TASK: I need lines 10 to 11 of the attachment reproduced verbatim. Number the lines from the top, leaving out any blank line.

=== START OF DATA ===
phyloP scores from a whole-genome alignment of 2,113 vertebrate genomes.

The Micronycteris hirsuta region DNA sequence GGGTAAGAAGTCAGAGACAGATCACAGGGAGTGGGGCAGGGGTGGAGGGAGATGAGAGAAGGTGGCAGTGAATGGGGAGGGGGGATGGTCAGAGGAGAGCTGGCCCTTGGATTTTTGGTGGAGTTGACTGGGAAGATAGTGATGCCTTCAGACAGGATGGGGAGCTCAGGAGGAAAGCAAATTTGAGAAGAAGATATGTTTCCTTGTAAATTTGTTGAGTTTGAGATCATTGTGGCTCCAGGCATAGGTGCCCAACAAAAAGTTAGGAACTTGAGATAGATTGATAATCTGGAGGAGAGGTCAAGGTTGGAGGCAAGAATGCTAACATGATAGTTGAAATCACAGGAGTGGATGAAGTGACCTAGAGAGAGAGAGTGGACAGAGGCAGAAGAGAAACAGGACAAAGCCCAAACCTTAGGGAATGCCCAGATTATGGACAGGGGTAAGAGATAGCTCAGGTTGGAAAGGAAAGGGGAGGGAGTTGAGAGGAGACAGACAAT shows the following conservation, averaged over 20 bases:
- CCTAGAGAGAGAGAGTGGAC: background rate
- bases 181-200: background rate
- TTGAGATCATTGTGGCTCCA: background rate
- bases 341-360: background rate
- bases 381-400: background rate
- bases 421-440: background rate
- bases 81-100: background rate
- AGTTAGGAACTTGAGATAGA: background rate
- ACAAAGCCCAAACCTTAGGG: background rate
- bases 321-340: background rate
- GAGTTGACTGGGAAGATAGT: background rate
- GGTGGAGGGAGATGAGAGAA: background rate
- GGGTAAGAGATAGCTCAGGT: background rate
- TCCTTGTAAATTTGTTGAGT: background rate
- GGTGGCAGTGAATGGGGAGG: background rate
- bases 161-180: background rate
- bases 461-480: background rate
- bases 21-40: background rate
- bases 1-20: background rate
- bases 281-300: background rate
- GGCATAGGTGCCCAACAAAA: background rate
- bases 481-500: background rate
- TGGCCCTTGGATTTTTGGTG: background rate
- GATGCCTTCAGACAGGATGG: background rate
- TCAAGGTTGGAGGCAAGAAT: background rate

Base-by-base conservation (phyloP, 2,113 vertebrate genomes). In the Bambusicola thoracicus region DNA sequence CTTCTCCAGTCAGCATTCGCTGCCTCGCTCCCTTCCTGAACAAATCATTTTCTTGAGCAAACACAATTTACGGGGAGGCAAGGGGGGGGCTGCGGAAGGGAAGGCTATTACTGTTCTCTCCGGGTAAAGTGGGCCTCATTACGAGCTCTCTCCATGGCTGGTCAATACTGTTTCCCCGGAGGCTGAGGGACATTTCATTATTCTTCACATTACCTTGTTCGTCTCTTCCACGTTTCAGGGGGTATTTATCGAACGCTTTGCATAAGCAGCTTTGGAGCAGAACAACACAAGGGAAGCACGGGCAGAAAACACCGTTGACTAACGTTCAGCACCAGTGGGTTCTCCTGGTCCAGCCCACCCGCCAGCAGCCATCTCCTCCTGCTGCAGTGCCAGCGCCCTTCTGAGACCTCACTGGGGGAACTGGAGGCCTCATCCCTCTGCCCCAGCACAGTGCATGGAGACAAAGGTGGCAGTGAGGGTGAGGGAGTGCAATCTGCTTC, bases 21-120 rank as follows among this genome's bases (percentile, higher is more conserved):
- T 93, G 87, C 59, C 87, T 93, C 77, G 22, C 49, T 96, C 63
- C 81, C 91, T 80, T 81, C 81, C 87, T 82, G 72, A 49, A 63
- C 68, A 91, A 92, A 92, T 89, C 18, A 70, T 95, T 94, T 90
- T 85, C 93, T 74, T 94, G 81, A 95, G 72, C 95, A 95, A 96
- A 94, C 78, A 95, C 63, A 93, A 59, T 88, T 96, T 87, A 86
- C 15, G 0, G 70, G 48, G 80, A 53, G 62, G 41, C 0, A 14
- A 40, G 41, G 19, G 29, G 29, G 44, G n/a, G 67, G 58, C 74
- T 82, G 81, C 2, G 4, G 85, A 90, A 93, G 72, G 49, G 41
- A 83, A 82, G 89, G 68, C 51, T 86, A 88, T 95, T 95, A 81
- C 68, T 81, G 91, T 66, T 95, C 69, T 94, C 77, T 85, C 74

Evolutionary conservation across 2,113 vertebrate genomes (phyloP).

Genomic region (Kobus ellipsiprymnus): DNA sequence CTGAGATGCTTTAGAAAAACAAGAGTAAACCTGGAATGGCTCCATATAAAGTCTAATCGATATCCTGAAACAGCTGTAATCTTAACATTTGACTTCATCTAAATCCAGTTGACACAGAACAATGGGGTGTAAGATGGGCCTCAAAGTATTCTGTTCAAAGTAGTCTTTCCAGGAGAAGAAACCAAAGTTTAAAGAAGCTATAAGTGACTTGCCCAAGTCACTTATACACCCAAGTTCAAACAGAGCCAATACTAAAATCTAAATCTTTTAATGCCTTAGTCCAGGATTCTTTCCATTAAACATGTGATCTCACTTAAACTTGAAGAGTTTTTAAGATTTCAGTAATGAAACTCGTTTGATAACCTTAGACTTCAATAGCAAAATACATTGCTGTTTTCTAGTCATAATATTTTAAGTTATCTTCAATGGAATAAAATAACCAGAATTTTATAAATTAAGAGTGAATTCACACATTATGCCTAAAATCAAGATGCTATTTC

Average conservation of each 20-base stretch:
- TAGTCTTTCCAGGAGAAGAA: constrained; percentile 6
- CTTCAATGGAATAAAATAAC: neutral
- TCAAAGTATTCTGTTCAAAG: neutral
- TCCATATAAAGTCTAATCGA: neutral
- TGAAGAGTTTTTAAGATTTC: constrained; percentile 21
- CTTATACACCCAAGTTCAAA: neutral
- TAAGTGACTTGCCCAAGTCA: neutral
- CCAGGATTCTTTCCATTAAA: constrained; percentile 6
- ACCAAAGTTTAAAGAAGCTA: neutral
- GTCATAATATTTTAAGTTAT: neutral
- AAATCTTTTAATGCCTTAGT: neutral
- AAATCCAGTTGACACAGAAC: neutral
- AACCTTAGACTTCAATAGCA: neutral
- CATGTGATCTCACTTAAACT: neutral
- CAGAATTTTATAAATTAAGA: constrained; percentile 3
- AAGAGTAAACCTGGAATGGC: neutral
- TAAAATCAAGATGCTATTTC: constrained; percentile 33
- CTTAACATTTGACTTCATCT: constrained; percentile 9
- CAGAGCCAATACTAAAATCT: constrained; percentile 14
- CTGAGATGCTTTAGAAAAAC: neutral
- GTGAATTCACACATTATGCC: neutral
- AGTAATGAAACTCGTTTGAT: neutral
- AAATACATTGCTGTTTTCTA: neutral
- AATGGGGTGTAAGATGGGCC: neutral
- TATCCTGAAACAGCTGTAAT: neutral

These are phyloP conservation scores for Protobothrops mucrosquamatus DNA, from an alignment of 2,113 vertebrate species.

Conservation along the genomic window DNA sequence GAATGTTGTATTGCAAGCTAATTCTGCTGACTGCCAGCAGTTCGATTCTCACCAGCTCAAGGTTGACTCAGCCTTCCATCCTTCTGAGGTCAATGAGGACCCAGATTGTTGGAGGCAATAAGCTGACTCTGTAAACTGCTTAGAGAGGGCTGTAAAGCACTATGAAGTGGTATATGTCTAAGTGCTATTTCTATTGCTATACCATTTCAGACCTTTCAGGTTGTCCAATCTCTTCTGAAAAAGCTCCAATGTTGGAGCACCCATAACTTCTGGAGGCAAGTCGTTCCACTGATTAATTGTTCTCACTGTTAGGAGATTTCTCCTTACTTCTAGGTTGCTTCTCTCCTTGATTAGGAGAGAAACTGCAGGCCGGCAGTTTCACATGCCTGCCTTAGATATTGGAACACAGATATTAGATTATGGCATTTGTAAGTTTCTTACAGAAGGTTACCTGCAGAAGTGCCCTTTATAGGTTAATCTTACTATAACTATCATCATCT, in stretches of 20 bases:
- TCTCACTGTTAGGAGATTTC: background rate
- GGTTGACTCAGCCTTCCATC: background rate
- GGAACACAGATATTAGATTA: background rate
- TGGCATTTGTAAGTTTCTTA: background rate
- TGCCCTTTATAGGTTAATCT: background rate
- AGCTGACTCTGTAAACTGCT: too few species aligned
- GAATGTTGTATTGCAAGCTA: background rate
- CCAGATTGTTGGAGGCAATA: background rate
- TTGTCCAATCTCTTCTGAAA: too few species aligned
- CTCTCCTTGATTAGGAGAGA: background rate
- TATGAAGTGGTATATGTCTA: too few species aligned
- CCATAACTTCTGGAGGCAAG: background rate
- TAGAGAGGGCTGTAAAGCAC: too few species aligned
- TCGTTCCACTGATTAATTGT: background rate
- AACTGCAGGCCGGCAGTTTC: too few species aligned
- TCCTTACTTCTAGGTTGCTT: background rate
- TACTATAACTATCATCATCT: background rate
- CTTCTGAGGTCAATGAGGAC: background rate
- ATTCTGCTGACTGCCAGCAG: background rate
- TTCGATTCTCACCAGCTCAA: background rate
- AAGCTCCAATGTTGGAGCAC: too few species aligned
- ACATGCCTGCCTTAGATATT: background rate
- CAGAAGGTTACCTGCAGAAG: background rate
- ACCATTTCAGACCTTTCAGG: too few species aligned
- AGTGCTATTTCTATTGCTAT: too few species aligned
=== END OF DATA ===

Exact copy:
- AGTTAGGAACTTGAGATAGA: background rate
- ACAAAGCCCAAACCTTAGGG: background rate